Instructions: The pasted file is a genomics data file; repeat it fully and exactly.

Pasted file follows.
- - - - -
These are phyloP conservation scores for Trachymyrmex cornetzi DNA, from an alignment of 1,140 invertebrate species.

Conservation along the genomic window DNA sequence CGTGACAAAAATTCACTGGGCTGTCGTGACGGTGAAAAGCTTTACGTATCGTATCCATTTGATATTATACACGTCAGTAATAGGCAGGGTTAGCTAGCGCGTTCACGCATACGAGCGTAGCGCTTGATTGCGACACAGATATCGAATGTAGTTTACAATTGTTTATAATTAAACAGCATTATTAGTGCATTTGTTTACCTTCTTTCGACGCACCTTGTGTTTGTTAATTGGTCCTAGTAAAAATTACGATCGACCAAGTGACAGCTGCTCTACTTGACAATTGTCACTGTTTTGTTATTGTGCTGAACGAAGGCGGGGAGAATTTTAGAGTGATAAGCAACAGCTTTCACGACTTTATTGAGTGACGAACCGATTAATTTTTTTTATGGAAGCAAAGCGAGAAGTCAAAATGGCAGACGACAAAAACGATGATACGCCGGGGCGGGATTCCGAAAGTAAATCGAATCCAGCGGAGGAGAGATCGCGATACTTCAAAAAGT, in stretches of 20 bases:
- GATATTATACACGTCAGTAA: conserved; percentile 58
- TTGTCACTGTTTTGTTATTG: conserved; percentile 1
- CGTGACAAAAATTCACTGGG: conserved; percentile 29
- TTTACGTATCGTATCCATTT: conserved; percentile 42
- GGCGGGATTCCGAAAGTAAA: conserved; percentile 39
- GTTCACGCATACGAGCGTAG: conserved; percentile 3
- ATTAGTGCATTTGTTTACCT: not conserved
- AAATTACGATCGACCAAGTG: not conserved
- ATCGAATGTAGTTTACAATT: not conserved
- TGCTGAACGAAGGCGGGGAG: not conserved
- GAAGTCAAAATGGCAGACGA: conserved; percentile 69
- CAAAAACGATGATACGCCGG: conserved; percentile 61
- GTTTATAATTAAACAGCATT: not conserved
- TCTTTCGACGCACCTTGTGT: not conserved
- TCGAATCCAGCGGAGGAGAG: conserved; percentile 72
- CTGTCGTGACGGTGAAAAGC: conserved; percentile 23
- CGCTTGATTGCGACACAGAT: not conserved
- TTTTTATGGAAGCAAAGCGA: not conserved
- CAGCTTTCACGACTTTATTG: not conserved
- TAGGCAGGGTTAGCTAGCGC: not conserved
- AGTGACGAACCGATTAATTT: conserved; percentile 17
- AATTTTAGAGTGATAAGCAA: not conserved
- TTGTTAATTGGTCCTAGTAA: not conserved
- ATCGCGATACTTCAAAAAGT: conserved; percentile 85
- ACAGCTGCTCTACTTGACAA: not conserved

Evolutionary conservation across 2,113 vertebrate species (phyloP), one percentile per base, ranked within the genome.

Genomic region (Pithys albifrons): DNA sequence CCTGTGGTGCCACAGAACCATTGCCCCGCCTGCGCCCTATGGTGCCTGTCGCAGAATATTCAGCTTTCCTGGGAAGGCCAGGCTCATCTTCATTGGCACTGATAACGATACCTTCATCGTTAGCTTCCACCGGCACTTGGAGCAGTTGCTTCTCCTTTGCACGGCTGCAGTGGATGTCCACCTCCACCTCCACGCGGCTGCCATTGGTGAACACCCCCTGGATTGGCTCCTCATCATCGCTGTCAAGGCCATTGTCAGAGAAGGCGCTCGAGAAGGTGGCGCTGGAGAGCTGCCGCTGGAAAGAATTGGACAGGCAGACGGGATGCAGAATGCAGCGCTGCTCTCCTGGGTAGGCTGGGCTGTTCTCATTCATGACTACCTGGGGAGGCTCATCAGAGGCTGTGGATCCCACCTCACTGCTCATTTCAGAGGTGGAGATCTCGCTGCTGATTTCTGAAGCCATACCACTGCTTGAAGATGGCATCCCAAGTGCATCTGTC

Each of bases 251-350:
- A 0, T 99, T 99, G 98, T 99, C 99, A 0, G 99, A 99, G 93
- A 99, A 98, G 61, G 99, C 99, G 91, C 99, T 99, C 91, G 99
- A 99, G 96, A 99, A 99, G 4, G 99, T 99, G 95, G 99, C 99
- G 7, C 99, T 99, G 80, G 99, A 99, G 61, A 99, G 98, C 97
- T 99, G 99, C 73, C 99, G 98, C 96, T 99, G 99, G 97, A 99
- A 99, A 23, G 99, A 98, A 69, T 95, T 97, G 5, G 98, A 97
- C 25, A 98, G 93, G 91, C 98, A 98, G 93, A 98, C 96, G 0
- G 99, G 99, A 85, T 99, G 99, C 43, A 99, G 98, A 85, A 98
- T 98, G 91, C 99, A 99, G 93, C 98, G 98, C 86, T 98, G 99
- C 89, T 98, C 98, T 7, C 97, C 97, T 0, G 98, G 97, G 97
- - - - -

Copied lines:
These are phyloP conservation scores for Trachymyrmex cornetzi DNA, from an alignment of 1,140 invertebrate species.

Conservation along the genomic window DNA sequence CGTGACAAAAATTCACTGGGCTGTCGTGACGGTGAAAAGCTTTACGTATCGTATCCATTTGATATTATACACGTCAGTAATAGGCAGGGTTAGCTAGCGCGTTCACGCATACGAGCGTAGCGCTTGATTGCGACACAGATATCGAATGTAGTTTACAATTGTTTATAATTAAACAGCATTATTAGTGCATTTGTTTACCTTCTTTCGACGCACCTTGTGTTTGTTAATTGGTCCTAGTAAAAATTACGATCGACCAAGTGACAGCTGCTCTACTTGACAATTGTCACTGTTTTGTTATTGTGCTGAACGAAGGCGGGGAGAATTTTAGAGTGATAAGCAACAGCTTTCACGACTTTATTGAGTGACGAACCGATTAATTTTTTTTATGGAAGCAAAGCGAGAAGTCAAAATGGCAGACGACAAAAACGATGATACGCCGGGGCGGGATTCCGAAAGTAAATCGAATCCAGCGGAGGAGAGATCGCGATACTTCAAAAAGT, in stretches of 20 bases:
- GATATTATACACGTCAGTAA: conserved; percentile 58
- TTGTCACTGTTTTGTTATTG: conserved; percentile 1
- CGTGACAAAAATTCACTGGG: conserved; percentile 29
- TTTACGTATCGTATCCATTT: conserved; percentile 42
- GGCGGGATTCCGAAAGTAAA: conserved; percentile 39
- GTTCACGCATACGAGCGTAG: conserved; percentile 3
- ATTAGTGCATTTGTTTACCT: not conserved
- AAATTACGATCGACCAAGTG: not conserved
- ATCGAATGTAGTTTACAATT: not conserved
- TGCTGAACGAAGGCGGGGAG: not conserved
- GAAGTCAAAATGGCAGACGA: conserved; percentile 69
- CAAAAACGATGATACGCCGG: conserved; percentile 61
- GTTTATAATTAAACAGCATT: not conserved
- TCTTTCGACGCACCTTGTGT: not conserved
- TCGAATCCAGCGGAGGAGAG: conserved; percentile 72
- CTGTCGTGACGGTGAAAAGC: conserved; percentile 23
- CGCTTGATTGCGACACAGAT: not conserved
- TTTTTATGGAAGCAAAGCGA: not conserved
- CAGCTTTCACGACTTTATTG: not conserved
- TAGGCAGGGTTAGCTAGCGC: not conserved
- AGTGACGAACCGATTAATTT: conserved; percentile 17
- AATTTTAGAGTGATAAGCAA: not conserved
- TTGTTAATTGGTCCTAGTAA: not conserved
- ATCGCGATACTTCAAAAAGT: conserved; percentile 85
- ACAGCTGCTCTACTTGACAA: not conserved

Evolutionary conservation across 2,113 vertebrate species (phyloP), one percentile per base, ranked within the genome.

Genomic region (Pithys albifrons): DNA sequence CCTGTGGTGCCACAGAACCATTGCCCCGCCTGCGCCCTATGGTGCCTGTCGCAGAATATTCAGCTTTCCTGGGAAGGCCAGGCTCATCTTCATTGGCACTGATAACGATACCTTCATCGTTAGCTTCCACCGGCACTTGGAGCAGTTGCTTCTCCTTTGCACGGCTGCAGTGGATGTCCACCTCCACCTCCACGCGGCTGCCATTGGTGAACACCCCCTGGATTGGCTCCTCATCATCGCTGTCAAGGCCATTGTCAGAGAAGGCGCTCGAGAAGGTGGCGCTGGAGAGCTGCCGCTGGAAAGAATTGGACAGGCAGACGGGATGCAGAATGCAGCGCTGCTCTCCTGGGTAGGCTGGGCTGTTCTCATTCATGACTACCTGGGGAGGCTCATCAGAGGCTGTGGATCCCACCTCACTGCTCATTTCAGAGGTGGAGATCTCGCTGCTGATTTCTGAAGCCATACCACTGCTTGAAGATGGCATCCCAAGTGCATCTGTC

Each of bases 251-350:
- A 0, T 99, T 99, G 98, T 99, C 99, A 0, G 99, A 99, G 93
- A 99, A 98, G 61, G 99, C 99, G 91, C 99, T 99, C 91, G 99
- A 99, G 96, A 99, A 99, G 4, G 99, T 99, G 95, G 99, C 99
- G 7, C 99, T 99, G 80, G 99, A 99, G 61, A 99, G 98, C 97
- T 99, G 99, C 73, C 99, G 98, C 96, T 99, G 99, G 97, A 99
- A 99, A 23, G 99, A 98, A 69, T 95, T 97, G 5, G 98, A 97
- C 25, A 98, G 93, G 91, C 98, A 98, G 93, A 98, C 96, G 0
- G 99, G 99, A 85, T 99, G 99, C 43, A 99, G 98, A 85, A 98
- T 98, G 91, C 99, A 99, G 93, C 98, G 98, C 86, T 98, G 99
- C 89, T 98, C 98, T 7, C 97, C 97, T 0, G 98, G 97, G 97